I’ve been thinking about the attempt to put him in the bullpen when he first arrived in 2012. Happ put his foot down and argued he was a starter. Ultimately, he was not wrong.

I’ve been thinking about that scary night at Tropicana Field when a line drive struck the side of his head. He recovered, thank goodness.

I’ve been thinking about how some freaked out when he came back to the team as a free agent. Getting Happ instead of resigning David Price was an outrage to certain fans.

I’ve been thinking about Happ’s 20 wins in 2016. Yes, that stat is no longer a sexy accomplishment. However, that 2016 team would not have succeeded without the triple threat of Happ, Aaron Sanchez and Marco Estrada.

I’ve been thinking about milk in a bag. ๐Ÿ˜๐Ÿ˜๐Ÿ˜

The first chapter was noteworthy and the second one – quite successful – will likely conclude before the end of the month. There might even be a third chapter.

Regardless, I sincerely hope he makes a positive contribution wherever he winds up. Fingers are crossed for a World Series ring.

ER

Short, scribbled thoughts about Brett Cecil

November 21, 2016

I guess my earliest memory of Brett Cecil would have been around 2007-2008. All the bloggers were writing about two specific “prospects” in the Jays’ system: Cecil and Travis Snider.

He debuted in 2009 with a shaved head and wearing fancy sports goggles. There were some teachable moments.

There was a match against the Yankees where he threw a ball out of play, but forgot to call ‘time out.’ New York, being such savy veterans, took advantage.

Another time, he entered the dugout after a bad performance. It prompted Cito Gaston to walk over to the young hurler and have a heart-to-heart. Cito was calm and father-like with his message. It was critical, but also encouraging. It was something Cecil needed to hear.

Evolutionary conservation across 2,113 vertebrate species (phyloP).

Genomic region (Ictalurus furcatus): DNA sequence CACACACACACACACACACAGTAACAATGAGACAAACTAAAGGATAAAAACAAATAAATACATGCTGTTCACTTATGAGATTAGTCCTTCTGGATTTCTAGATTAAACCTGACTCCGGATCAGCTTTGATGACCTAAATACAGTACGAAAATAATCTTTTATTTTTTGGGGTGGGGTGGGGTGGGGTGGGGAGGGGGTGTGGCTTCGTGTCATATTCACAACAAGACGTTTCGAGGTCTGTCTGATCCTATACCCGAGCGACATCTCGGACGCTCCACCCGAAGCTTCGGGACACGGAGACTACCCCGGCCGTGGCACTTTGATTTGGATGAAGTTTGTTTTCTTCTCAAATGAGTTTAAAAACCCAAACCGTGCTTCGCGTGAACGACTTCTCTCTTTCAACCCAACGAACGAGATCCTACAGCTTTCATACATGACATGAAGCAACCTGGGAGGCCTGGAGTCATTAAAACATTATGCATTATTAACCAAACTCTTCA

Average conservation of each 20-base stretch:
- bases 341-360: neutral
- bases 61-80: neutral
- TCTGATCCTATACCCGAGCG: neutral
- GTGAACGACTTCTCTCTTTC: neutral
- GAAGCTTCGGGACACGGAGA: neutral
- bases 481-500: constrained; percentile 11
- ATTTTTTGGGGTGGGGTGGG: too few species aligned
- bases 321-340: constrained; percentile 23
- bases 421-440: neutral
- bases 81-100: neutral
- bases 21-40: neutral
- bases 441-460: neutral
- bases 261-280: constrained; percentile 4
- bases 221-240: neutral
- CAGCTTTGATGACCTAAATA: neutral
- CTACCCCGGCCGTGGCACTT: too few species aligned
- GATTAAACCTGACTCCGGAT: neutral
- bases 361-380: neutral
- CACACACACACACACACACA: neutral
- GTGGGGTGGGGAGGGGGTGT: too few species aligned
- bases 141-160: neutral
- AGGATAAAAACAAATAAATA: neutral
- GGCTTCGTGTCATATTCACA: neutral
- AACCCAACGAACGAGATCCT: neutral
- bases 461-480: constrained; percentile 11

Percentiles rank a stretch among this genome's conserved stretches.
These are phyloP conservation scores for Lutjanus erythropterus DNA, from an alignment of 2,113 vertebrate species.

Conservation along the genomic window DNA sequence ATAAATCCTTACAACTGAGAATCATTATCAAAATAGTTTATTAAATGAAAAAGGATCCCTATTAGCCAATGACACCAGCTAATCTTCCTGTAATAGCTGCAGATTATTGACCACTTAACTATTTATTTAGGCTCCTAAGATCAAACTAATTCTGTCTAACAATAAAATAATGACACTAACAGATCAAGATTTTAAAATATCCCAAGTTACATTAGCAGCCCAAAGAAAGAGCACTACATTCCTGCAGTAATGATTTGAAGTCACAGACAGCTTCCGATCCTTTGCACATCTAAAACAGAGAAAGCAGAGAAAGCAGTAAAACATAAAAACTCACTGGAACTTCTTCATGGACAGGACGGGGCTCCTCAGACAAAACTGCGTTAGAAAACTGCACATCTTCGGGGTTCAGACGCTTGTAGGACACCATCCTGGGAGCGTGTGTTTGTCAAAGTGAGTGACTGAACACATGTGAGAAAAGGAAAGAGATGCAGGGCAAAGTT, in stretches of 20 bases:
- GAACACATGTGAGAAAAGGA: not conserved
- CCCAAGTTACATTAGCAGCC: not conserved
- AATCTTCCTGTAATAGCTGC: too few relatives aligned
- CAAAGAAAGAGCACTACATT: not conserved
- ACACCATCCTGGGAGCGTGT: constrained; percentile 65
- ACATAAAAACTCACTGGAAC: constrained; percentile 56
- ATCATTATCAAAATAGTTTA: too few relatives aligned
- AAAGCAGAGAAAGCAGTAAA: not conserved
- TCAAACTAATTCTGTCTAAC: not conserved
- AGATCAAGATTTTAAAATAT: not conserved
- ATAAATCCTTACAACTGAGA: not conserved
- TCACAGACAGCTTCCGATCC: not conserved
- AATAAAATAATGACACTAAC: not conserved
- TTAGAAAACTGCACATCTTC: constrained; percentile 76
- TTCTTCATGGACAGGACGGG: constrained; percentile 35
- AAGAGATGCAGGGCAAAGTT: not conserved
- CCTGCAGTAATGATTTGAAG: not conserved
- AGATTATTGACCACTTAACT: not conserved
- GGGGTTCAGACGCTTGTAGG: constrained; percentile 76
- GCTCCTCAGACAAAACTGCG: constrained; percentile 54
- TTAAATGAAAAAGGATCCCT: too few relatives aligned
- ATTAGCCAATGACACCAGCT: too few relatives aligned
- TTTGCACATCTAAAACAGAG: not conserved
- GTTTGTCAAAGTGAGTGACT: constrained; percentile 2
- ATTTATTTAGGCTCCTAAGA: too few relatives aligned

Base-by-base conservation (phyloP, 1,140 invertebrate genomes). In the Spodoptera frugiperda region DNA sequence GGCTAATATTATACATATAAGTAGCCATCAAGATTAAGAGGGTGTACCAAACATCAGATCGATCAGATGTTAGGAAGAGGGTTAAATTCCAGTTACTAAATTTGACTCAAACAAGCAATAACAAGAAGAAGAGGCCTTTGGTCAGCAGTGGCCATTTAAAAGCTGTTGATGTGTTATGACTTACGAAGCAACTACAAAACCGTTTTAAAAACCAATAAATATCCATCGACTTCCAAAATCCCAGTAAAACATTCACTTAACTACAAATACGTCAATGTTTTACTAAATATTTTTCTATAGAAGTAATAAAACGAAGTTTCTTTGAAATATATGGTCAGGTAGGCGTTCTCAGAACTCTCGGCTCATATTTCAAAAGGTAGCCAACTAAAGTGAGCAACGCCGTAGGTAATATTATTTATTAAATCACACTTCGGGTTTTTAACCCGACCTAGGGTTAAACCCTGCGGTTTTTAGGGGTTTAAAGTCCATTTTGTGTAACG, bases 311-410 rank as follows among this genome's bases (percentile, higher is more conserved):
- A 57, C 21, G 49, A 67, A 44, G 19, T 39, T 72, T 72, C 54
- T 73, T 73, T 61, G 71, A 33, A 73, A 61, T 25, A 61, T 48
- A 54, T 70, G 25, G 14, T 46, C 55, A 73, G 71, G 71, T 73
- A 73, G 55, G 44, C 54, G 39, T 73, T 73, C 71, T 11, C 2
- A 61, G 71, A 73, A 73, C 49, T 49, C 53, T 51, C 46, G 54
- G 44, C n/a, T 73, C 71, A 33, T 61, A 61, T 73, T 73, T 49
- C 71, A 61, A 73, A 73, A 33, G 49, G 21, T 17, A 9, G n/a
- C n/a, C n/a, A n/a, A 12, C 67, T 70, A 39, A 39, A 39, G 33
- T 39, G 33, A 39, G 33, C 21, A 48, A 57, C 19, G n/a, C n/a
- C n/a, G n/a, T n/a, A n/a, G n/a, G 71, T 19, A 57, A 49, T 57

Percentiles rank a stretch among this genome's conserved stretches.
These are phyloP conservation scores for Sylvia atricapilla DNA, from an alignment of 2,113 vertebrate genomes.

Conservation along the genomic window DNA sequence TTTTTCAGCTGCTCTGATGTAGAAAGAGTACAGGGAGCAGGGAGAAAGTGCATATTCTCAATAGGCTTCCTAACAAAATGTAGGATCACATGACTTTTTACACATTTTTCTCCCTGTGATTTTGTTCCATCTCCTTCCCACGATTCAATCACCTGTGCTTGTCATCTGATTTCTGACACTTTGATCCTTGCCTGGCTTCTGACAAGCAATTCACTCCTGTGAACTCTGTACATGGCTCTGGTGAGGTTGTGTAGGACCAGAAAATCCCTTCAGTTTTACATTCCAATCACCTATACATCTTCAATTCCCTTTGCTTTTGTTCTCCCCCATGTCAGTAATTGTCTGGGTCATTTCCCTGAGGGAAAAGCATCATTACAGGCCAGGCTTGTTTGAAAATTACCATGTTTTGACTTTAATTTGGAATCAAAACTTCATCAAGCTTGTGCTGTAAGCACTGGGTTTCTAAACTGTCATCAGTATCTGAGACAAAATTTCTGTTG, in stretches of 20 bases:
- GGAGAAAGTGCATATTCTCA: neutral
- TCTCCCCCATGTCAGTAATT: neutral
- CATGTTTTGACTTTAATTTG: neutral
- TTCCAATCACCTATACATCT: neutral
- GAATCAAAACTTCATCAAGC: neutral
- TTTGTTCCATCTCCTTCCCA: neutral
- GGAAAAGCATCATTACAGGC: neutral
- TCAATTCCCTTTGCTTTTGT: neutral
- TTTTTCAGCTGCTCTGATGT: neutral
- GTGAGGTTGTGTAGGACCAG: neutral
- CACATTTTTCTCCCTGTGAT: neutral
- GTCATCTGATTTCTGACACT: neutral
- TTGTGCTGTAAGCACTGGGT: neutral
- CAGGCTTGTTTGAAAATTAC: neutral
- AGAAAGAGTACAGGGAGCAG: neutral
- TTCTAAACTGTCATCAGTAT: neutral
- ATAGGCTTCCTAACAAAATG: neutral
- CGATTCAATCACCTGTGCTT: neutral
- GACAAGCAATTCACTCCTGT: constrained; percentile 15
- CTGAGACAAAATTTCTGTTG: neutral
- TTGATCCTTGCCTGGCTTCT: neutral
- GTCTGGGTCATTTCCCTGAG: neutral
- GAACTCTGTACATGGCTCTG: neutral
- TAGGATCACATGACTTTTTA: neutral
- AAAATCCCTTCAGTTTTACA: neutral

Surley lost amongst the discussion of Cecil’s departure would be his strong 2010 performance. He started 28 games, posting a 15-7 record, with a 4.22 ERA and 1.326 WHIP. Had it not been for Jose Bautista’s incredible offensive outburst that season, Cecil would’ve been the best part of 2010.

However, things fell apart in 2011-2012. Cecil pitched poorly and it clearly affected him. Countless times he left a poor performance and threw a tantrum. Things were smashed and tossed, with plenty of profanity. I attended one of his starts in 2011 that didn’t go well. I followed him back to the dugout on the jumbotron. As soon as he started venting his frustrations, the screen quickly cut away to a video. It was as if the Skydome control room wasn’t familiar with Cecil’s tantrums, which had unfortunately became his calling card.

Ultimately, he was sent down to AA New Hampshire. It wasn’t as bad of a demotion as one would think. At the time, the Jays’ AAA affiliate was in the offence-friendly Pacific Coast League. It only made sense for Cecil to pitch with the Fishercats, where the results wouldn’t be skewed.

But things turned around in 2013 when Cecil successfully reinvented himself as a reliever. He had a sparkling 2.83 ERA and 1.104 WHIP. It was a performance that earned an appearance at the All-Star game. In a season that was ripe with unfulfilled promise and disappointment, Cecil and fellow reliever Steve Delabar were the lone bright stars.